*2 "Courts will ... disregard the fiction of a separate legal entity to pierce the shield of immunity afforded by the corporate structure in a situation in which the corporate entity has been so controlled and dominated that justice requires liability to be imposed on the real actor." Angelo Tomasso, Inc. v. Armor Construction & Paving, Inc., 187 Conn. 544, 552, 447 A.2d 406 (1992). "A court may pierce the corporate veil and impose individual liability only in the most exceptional circumstances, for example, where the corporation is a mere shell, serving no legitimate purpose, and used primarily as an intermediary to perpetrate fraud or promote injustice." Coppolecchia v. Built Right N.E., LLC, Superior Court, judicial district of Middlesex, Docket No. MMXCV 12 5008148, 2012 Conn.Super. LEXIS 2963, *8–9 (December 6, 2012), citing United Electrical Contractors v. Progress Builders, Inc., 26 Conn.App. 749, 755, 603 A.2d 1190 (1992); see also Angelo Tomasso, Inc. v. Armor Construction & Paving, Inc., 187 Conn. at 557, 447 A.2d 406 (finding that the corporate veil should only be pierced in extraordinary circumstances).

"The corporate shield should not be lightly disregarded to hold a stockholder liable, even where there is only one stockholder." Coppolecchia v. Built Right N.E., LLC, 2012 Conn.Super. LEXIS 2963, at *9, citing Falcone v. Night Watchman, Inc., 11 Conn.App. 218, 222, 526 A.2d 550 (1987). "The improper use of the corporate form is key to the inquiry, as [i]t is true that courts will disregard legal fictions, including that of a separate corporate entity, when they are used for fraudulent or illegal purposes. Unless something of the kind is proven, however, to do so is to act in opposition to public policy of the state as expressed in legislation concerning the formation and regulation of corporations." Naples v. Keystone Building & Development Corp., 295 Conn. 214, 233–34, 990 A.2d 326 (2010); see also Coppolecchia v. Built Right N.E., LLC, supra, 2012 Conn.Super. LEXIS at 2963, at *9 citing Saphir v. Neustadt, 177 Conn. 191, 212, 413 A.2d 843 (1979). Ordinarily, "a corporate veil is pierced by a creditor suing an individual who has used a corporation as an instrument of fraud." Angelo Tomasso, Inc. v. Armor Construction & Paving, Inc., 187 Conn. at 555, 447 A.2d 406. Plaintiff bears the burden of proving the piercing of the corporate veil. Season–All Industries, Inc. v. R.J. Gross, Inc., 213 Conn., 486, 492, 569 A.2d 32 (1990). A party may pierce the corporate veil under the instrumentality rule or the identity rule. See, e.g., Toshiba America Medical Systems v. Mobile Medical Systems, 53 Conn.App. 484, 489, 730 A.2d 1219 (1999).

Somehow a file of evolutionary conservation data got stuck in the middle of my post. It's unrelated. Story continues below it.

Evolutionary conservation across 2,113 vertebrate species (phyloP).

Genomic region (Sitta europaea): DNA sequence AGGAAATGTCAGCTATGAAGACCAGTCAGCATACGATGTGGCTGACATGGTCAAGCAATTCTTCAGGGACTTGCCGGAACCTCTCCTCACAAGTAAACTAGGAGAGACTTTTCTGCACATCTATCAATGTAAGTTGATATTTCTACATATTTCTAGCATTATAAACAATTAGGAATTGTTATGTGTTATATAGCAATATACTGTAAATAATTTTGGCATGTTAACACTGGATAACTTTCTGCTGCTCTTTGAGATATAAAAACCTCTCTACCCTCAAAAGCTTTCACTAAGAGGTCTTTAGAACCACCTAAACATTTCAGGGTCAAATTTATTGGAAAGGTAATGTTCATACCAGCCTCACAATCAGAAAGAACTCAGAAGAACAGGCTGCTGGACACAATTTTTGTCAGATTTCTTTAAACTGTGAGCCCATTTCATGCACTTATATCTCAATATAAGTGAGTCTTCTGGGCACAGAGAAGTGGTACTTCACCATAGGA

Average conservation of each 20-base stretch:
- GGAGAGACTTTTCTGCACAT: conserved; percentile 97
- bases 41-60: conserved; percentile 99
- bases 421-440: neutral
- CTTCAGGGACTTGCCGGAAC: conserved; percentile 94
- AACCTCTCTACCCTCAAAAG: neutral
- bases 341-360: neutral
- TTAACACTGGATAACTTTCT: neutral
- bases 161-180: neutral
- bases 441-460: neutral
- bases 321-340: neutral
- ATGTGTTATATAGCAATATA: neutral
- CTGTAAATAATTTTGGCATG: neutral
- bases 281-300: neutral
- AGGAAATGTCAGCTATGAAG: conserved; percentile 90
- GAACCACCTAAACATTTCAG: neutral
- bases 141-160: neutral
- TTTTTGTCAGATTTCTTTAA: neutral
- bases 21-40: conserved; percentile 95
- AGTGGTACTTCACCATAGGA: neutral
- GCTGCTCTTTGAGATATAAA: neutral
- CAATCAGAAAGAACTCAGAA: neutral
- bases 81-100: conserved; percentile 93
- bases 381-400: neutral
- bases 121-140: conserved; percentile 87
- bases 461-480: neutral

"Under the instrumentality rule, a shareholder, director, or officer of a corporate entity can be held personally liable for corporate actions that, in economic reality, are those of the individual ... We have consistently held that the instrumentality rule requires proof of three elements: (1) Control, not mere majority or complete stock control, but complete domination, not only of finances but of policy and business practice in respect to the transaction attacked so that the corporate entity as to this transaction had at the time no separate mind, will or existence of its own; (2) that such control must have been used by the defendant to commit fraud or wrong, to perpetrate the violation of a statutory or other positive legal duty, or a dishonest or unjust act in contravention of plaintiff's legal rights; and (3) that the aforesaid control and breach of duty must proximately cause the injury or unjust loss complained of." (Citation omitted; internal quotation marks omitted.) Utzler v. Braca, 115 Conn.App. 261, 274–75, 972 A.2d 743, cert. denied, 298 Conn. 928, 5 A.3d 488 (2010).

*3 Complete argues that the instrumentality rule applies because of Hayn's alleged complete domination over CPM and CPM's lack of any purported "brand identity." In support of this position, Complete argues that Hayn owns multiple entities, and that there is no brand identity due to his use of a personal e-mail address for communicating with Complete and lack of a website.1 The court finds that it is not enough to impose liability against Hayn under the instrumentality rule. Complete's argument fails to satisfy the second element of the instrumentality rule that the control must have been used by the defendant to commit fraud or wrong. The only wrong alleged under Complete's corporate veil arguments is that Hayn allegedly "continued to order transportation services and collect money from the goods he was having moved while the debt for the services provided by plaintiff remained unpaid." In support of these allegations, Complete's Manager and Member, Peter Gurrisi, testified that he continued to provide services because of Hayn's statements that CPM would pay its bill. (Exhibit A, PJR Hr'g Tr. at p. 11.)